TUC calls for Trade Unionism in Schools

2nd vice President of TUC, Kenny James

2nd vice President of TUC, Kenny James

1st Vice President of the Grenada Trade Union Council (GTUC), Andre Lewis has issued a call for trade unionism to be taught in school as a career path for young persons.

Speaking to reporters at a press conference, Lewis who is associated
with the Technical & Allied Workers Union (TAWU), said this is needed so that the younger generation can get to understand the relevance of trade unionism, as well as ensure that young people are actively involved in the essence of trade unionism.

‘The young generation does not necessarily have to be those in schools because those in school are children of the existing trade unionists and activists and therefore being able to meet and socialise together, communicate together, would be a leading, a pivotal role in ensuring that the relevance of the labour movement remains but not only remains but to have young persons actively involved and interested in becoming trade unionists as they graduate out of school,” he said.

According to Lewis, in order for this to be successful, the young persons must have the yearning and desire for the industry.

“To say look I want to make trade unionism a career and part of the objective of the labour movement, the TUC (should)  try to secure scholarships to give benefits to our members so that we can send persons outside to train, to study at the levels of the university and they can come back directly into the labour movement”, he said.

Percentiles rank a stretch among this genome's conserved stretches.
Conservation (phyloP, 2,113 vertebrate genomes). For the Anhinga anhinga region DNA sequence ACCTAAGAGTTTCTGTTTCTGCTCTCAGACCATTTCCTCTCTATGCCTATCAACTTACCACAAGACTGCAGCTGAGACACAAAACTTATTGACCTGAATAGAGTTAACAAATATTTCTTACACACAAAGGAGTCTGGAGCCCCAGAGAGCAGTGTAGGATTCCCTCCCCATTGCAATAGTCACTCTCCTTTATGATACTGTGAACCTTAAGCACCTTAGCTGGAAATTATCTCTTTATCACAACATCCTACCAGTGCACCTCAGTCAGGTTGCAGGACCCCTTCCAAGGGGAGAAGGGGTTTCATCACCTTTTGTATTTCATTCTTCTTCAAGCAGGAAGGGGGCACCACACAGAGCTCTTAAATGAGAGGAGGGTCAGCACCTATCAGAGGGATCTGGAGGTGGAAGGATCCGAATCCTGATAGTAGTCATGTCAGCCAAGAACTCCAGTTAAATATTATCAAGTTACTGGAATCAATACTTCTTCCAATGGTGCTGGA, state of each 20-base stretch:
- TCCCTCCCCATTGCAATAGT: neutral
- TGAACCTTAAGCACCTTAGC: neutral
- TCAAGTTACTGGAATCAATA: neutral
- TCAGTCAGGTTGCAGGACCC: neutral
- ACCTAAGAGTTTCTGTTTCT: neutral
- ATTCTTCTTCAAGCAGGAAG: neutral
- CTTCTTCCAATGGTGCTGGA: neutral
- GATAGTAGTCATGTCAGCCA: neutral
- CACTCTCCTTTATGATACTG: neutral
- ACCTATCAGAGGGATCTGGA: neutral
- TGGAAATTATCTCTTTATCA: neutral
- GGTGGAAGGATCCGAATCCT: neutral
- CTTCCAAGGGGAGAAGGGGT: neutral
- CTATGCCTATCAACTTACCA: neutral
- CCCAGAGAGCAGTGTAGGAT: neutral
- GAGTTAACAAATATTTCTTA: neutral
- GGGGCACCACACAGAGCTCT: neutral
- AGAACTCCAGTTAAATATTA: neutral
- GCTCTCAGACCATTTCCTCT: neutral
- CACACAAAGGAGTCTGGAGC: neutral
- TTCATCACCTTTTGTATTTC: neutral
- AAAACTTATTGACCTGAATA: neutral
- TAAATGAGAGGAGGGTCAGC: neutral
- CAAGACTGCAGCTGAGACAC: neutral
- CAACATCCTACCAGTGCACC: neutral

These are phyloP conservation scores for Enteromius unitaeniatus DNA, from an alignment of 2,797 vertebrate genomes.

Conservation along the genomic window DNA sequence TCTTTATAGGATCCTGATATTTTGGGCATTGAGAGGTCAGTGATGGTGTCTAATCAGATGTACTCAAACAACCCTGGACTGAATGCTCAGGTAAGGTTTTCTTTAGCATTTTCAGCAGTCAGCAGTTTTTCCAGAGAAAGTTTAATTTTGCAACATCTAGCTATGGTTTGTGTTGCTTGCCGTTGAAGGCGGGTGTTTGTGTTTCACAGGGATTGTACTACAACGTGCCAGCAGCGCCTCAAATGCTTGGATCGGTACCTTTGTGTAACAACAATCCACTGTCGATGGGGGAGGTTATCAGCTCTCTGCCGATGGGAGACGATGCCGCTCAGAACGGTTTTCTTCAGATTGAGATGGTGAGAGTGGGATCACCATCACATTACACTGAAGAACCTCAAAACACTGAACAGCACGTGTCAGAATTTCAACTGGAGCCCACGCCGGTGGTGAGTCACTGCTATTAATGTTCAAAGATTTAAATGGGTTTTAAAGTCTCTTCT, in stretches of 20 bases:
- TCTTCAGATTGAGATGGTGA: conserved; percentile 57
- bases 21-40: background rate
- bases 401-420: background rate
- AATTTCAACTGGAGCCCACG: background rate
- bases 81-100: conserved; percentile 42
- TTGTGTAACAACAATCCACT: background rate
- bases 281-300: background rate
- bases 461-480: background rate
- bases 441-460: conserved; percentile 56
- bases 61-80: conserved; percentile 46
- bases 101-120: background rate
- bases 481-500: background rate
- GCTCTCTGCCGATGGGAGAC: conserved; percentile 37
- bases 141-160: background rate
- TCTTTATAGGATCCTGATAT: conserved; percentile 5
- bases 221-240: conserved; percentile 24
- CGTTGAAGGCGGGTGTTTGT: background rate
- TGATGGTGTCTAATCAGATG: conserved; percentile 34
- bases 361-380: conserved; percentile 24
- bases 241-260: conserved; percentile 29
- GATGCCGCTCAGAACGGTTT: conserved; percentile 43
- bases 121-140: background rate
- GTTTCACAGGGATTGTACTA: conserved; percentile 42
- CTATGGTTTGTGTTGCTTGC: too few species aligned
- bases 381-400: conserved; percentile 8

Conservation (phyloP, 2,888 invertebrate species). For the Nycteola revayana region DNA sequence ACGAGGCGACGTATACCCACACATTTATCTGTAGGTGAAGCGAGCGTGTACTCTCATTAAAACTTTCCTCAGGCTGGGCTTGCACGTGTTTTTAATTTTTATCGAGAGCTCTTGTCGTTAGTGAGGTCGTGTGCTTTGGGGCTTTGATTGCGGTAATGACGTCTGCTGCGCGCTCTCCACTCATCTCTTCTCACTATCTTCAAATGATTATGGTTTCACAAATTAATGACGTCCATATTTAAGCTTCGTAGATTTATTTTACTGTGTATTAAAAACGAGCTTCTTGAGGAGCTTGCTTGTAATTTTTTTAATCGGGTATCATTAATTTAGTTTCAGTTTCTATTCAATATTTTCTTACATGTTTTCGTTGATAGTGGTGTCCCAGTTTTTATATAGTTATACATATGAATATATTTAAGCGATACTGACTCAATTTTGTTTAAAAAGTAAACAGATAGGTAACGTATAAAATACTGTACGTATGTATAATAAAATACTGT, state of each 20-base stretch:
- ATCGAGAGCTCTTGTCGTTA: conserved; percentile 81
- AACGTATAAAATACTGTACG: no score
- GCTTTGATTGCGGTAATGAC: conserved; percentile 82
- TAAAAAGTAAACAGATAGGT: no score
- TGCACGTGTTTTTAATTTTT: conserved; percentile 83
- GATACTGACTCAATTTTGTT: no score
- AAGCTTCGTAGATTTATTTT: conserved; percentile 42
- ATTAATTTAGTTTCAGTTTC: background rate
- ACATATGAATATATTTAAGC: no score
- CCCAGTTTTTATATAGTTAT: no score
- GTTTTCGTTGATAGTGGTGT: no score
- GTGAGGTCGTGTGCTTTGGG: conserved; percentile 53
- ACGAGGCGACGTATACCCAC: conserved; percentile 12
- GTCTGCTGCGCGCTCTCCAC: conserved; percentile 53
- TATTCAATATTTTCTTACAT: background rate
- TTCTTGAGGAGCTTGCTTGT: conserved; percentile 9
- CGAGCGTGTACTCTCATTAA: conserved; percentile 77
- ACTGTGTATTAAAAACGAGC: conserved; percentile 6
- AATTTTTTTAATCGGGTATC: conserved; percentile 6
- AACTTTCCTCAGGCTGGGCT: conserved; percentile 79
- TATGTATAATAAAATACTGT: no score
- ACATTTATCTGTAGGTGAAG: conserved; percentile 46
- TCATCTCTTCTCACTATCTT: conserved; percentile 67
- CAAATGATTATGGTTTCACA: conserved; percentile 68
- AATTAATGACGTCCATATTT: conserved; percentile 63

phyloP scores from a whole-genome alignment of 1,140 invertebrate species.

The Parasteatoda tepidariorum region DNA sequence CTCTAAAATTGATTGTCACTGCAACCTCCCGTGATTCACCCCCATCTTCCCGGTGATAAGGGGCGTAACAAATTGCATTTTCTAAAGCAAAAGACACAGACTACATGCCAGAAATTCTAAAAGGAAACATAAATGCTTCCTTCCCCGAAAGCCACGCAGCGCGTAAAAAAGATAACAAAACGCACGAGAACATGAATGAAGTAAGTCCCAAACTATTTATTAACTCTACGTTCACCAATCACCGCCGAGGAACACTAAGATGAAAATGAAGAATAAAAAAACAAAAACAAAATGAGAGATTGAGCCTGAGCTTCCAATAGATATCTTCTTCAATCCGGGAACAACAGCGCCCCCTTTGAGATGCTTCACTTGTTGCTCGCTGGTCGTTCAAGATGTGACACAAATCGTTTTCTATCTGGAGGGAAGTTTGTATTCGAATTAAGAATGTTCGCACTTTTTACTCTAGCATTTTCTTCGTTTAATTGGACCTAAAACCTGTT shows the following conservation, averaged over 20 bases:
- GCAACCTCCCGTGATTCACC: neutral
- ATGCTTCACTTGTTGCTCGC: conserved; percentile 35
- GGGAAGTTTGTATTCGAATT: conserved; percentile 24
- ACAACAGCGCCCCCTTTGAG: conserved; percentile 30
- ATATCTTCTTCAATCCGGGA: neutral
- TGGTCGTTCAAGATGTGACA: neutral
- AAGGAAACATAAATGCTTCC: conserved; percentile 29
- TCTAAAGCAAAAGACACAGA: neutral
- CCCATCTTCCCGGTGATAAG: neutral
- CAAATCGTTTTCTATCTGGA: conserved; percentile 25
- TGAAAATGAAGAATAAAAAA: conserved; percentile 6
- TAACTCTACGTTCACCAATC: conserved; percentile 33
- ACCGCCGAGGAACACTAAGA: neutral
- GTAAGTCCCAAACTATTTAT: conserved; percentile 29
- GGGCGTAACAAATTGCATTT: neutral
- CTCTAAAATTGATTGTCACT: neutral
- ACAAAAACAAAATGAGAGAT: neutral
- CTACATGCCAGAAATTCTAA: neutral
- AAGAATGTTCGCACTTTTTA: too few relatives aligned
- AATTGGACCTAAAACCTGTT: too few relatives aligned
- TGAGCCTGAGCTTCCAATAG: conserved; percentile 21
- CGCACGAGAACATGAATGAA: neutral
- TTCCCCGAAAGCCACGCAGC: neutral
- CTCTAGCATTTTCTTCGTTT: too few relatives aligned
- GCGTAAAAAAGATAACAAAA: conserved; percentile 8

“…We have made repeated calls for trade unionism to be taught as part of the syllabus in schools and not when you go to the back of the social studies book or to the back of the history book – by that time kids are already to leave school … we want to make it an integral part – we have done so for years,” he added.

1st Vice President of TUC, Andre Lewis

1st Vice President of TUC, Andre Lewis

Like Lewis, 2nd Vice President of TUC, Kenny James echoed similar sentiments and announced that at a recent conference in the Bahamas of the Caribbean Congress of Labour (CCL) the issue came up for discussion.

“I penned a resolution that the CCL would take to CXC (Caribbean Examination Council) asking them to develop a syllabus that is going to speak to the issue of trade unionism in the Caribbean that young people could study this and write exams and… understand the critical importance of what this is all about,” he said.

“We have theatre arts on the curriculum and that is because we recognised that this is important to our development. Similarly something like Trade Unionism is critical and so we want it on board,” he added.

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